Sunday, April 4, 2010


Making valves -  Seeing the need for many more gate valves in the 3/8" to 1/2" sizes to finish the by-products plant I turned to resin casting as noted in a previous post.  

I am by no means an expert on casting techniques and everything continues to be a learning experience for me.  I most cases I try to use one part molds - they are easy to make and easy to fill and get good results.  You will note, many commercial car kit makers also try to use one part molds.  

For the valve bodies I opted to cast everything, including the operating mechanisms and stands for these mechanisms as one casting.  We will still need to add a brass operating rod and a sheave from a Tichy sprue.  After multiple failures I am on track and producing valves as I find time to get down to the basement, empty the molds and fill them with new resin.   These castings are not perfect - they have some air bubbles here and there to fill, but I am generally pleased with the results.  

Here are some tips:

  • When building the master and setting up the mold, make sure you build in plenty of channels to release air and prevent bubbling, and also orient the main fill sprue to hook around and enter the mold from the bottom.  I learned this from an older Fine Scale Modeling article - it helps maximize the vertical pressure on the resin and thus push it into the crevices of the mold better.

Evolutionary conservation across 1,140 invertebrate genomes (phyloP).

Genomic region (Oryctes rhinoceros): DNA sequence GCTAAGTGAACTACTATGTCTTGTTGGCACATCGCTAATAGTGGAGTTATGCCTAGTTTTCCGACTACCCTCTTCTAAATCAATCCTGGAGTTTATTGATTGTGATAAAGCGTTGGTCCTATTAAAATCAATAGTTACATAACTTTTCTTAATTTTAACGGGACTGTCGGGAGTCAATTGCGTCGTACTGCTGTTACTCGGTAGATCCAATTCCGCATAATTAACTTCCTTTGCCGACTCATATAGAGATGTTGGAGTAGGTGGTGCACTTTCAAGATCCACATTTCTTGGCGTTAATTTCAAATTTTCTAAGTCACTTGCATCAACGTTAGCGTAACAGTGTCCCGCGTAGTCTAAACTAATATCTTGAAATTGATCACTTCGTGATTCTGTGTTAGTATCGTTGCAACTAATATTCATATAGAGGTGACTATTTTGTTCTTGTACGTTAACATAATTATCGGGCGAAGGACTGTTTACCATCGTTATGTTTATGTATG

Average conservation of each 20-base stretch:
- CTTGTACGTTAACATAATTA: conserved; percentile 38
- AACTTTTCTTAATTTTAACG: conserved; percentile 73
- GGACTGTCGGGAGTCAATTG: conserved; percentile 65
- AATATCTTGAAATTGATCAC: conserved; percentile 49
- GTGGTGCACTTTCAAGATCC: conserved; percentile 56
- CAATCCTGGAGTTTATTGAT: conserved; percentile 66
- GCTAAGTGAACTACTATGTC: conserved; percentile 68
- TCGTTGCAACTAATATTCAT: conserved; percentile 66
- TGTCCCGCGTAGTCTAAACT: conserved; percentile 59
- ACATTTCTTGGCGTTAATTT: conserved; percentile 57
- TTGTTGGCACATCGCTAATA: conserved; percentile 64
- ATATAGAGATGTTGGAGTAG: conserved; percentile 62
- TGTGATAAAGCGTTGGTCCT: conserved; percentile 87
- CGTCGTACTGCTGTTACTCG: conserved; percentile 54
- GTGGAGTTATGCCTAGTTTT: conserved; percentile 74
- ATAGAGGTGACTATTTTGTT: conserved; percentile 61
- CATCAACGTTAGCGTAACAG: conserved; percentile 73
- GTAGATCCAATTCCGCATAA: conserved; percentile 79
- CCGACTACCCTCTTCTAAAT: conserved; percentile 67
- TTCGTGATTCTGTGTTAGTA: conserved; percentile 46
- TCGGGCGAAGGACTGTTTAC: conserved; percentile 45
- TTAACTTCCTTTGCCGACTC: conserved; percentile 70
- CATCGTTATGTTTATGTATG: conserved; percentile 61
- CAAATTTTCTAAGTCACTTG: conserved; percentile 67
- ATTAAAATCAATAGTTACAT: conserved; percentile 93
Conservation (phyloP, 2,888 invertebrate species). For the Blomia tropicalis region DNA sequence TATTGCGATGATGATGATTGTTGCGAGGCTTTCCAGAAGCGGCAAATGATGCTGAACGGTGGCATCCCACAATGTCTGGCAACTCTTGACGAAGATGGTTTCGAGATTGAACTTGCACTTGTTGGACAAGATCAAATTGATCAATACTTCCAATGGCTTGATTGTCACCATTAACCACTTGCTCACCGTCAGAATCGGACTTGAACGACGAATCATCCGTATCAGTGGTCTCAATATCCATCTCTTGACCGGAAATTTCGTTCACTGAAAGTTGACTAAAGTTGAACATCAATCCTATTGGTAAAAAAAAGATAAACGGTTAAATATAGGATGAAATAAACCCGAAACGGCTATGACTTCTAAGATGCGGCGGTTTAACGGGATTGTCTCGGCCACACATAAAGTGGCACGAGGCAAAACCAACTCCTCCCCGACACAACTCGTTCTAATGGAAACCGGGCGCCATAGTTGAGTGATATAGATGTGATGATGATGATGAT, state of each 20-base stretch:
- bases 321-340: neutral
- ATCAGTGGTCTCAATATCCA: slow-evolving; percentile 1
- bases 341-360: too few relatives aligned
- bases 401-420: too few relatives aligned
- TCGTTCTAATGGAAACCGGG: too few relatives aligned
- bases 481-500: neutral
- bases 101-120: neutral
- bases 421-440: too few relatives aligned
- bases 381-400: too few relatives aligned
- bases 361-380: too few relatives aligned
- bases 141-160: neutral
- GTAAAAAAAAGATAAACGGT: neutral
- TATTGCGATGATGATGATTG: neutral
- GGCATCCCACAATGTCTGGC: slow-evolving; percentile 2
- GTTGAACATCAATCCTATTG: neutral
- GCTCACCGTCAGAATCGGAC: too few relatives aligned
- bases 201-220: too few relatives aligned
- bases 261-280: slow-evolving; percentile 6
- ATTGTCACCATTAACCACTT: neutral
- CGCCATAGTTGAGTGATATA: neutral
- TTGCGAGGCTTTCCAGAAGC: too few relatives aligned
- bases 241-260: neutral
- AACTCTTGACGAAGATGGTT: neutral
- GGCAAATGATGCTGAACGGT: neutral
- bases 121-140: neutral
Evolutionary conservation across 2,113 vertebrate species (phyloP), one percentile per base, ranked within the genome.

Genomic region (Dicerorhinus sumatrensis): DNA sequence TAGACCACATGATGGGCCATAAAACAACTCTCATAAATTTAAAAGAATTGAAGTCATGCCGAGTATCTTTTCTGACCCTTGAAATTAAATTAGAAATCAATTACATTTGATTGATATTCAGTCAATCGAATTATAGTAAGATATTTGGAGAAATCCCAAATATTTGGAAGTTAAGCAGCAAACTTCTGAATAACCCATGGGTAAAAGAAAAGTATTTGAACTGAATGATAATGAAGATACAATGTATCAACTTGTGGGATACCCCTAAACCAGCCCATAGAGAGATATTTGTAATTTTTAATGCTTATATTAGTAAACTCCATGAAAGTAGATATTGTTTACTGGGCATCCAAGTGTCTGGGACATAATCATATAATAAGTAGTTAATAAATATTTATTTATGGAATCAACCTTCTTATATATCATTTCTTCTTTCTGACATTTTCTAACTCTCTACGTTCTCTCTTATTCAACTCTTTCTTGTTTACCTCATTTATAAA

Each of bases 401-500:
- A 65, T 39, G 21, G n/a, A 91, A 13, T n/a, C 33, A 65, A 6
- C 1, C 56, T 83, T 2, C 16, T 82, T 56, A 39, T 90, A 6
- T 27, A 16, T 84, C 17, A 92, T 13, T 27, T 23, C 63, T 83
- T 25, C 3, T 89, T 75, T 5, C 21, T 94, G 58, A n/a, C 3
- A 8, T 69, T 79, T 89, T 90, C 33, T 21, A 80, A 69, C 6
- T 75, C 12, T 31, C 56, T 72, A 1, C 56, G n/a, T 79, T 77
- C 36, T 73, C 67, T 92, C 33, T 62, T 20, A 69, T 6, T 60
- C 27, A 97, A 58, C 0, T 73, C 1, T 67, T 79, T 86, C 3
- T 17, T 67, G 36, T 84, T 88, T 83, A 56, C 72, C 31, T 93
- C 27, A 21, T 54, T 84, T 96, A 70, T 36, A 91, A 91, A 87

• Avoid small pours if possible - when I started with just one valve, I was mixing 1/2 teaspoon of each part of the resin and still had a lot of extra.  In quantities this small, one drop here or there too much and the resin will not cure right.  If you look at some of the defective valves to the far right and also one or two of the good ones, the color is yellower.  To avoid this I pour multiple molds at once - in the picture I am pouring the 3/8 valve, the 1/2" valve, and the narrow gauge ingot car.  For overflow I have a flat mold with access hatches that I use.  These four molds use 2 teaspoons each of both parts of the resin, an amount that is better for consistency, but still not that much liquid in the scheme of things.   

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